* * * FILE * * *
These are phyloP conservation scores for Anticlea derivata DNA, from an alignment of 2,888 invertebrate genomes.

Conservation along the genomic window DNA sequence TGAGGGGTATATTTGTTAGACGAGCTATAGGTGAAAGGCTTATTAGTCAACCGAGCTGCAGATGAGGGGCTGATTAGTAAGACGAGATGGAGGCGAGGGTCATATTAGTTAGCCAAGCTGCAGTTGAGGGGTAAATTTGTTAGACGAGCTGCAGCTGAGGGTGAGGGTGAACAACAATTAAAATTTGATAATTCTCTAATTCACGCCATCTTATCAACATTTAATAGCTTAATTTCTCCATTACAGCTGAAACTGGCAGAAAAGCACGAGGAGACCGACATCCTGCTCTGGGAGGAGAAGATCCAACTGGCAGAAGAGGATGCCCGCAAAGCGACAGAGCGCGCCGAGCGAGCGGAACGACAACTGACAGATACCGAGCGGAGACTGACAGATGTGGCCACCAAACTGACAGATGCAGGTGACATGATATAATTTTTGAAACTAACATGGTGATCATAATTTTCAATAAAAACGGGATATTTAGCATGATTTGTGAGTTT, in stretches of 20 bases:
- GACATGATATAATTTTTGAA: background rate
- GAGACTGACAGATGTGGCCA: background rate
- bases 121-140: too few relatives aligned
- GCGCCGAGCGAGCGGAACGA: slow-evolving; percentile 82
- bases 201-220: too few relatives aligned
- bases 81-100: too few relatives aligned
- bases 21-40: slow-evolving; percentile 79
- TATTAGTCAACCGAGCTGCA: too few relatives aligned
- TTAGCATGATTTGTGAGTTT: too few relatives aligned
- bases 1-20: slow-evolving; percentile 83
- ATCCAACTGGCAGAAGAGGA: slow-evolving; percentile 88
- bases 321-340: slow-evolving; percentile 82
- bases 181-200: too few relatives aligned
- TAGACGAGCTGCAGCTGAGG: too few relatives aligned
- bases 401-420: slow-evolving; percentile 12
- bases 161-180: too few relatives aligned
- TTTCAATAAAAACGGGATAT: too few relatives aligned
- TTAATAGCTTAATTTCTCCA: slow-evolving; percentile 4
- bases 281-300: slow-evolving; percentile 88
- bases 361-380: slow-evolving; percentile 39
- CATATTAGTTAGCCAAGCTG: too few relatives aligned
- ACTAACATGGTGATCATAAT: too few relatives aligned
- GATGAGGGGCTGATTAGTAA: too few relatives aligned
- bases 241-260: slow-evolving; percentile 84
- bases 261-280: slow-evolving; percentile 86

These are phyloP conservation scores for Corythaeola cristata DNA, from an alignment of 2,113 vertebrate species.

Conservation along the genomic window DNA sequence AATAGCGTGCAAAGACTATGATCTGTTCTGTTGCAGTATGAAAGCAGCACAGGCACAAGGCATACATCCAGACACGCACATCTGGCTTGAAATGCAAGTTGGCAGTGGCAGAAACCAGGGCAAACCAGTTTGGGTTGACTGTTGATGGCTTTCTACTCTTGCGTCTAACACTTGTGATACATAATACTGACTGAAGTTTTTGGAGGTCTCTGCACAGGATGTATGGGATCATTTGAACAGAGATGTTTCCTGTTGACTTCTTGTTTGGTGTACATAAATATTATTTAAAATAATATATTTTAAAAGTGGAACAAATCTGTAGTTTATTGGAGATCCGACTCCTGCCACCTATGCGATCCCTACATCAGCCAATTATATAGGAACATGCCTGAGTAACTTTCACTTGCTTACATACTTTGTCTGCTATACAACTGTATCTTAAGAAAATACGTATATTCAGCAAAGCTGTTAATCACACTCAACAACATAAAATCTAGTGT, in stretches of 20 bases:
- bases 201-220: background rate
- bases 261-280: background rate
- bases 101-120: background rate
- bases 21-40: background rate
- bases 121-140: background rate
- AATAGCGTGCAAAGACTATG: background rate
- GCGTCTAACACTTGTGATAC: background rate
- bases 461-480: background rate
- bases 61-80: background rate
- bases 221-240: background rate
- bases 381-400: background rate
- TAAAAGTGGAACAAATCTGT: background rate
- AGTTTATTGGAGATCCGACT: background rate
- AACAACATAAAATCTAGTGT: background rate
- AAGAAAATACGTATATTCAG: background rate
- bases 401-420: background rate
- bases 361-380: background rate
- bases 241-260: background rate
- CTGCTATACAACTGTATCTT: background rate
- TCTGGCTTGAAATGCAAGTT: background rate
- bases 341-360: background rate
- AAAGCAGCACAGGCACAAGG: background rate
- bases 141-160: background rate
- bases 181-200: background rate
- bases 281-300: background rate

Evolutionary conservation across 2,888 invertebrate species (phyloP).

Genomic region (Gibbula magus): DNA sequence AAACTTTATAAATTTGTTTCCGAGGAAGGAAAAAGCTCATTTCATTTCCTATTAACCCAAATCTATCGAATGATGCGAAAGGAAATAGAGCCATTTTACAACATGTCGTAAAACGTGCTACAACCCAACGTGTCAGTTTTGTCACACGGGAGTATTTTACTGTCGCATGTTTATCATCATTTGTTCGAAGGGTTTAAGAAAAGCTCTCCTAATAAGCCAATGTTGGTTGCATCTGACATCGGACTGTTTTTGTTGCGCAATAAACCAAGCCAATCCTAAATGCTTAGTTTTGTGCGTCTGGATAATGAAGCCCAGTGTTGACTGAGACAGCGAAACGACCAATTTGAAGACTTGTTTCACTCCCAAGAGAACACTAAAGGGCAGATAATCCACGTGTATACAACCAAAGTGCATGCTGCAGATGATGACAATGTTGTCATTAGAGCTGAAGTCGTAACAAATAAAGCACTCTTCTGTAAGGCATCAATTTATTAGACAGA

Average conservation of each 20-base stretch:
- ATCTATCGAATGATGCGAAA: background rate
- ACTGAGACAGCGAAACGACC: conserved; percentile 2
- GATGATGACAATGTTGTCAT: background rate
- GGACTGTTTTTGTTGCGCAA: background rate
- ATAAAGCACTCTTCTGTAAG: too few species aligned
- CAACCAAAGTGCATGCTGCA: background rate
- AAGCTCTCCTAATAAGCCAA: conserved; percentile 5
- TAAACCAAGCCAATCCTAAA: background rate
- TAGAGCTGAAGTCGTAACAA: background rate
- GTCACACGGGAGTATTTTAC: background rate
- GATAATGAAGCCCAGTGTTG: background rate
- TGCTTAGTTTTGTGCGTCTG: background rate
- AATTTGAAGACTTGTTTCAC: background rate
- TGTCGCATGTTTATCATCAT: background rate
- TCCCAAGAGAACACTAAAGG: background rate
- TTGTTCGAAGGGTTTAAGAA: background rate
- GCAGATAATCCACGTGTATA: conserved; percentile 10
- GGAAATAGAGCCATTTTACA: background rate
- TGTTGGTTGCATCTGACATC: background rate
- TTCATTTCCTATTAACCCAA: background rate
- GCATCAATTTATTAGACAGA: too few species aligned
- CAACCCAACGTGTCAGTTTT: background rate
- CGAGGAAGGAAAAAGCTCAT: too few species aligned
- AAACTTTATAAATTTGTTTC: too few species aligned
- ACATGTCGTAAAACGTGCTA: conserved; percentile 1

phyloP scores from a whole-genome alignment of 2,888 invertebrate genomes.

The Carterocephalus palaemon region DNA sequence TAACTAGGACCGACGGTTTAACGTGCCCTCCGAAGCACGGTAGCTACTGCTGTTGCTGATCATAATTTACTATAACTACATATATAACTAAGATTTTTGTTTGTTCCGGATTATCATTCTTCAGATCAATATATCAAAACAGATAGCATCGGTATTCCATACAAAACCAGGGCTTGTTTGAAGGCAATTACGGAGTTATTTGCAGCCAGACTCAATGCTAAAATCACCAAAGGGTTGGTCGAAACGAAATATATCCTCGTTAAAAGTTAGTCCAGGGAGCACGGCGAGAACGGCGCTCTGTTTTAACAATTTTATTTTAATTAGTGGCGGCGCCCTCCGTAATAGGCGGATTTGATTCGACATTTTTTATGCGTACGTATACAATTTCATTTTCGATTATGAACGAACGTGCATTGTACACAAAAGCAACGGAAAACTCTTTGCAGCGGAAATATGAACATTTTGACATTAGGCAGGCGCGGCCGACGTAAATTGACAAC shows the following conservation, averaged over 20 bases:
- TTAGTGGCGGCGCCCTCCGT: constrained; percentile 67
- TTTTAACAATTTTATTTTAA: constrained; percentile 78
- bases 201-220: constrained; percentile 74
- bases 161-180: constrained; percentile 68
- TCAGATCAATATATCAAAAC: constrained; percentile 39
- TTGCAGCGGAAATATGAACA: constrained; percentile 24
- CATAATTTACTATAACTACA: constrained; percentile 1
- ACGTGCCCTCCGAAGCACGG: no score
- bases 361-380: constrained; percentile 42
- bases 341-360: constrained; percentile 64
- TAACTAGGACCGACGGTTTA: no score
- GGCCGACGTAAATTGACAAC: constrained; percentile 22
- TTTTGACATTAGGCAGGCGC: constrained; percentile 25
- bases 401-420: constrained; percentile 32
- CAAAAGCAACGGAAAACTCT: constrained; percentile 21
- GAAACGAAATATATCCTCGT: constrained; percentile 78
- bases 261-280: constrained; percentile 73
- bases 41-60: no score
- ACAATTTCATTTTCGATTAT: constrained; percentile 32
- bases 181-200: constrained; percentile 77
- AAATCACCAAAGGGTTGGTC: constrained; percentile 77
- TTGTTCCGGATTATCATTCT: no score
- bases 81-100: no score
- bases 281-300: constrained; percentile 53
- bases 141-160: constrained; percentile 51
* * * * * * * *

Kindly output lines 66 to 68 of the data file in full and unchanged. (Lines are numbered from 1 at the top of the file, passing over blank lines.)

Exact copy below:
- TAGAGCTGAAGTCGTAACAA: background rate
- GTCACACGGGAGTATTTTAC: background rate
- GATAATGAAGCCCAGTGTTG: background rate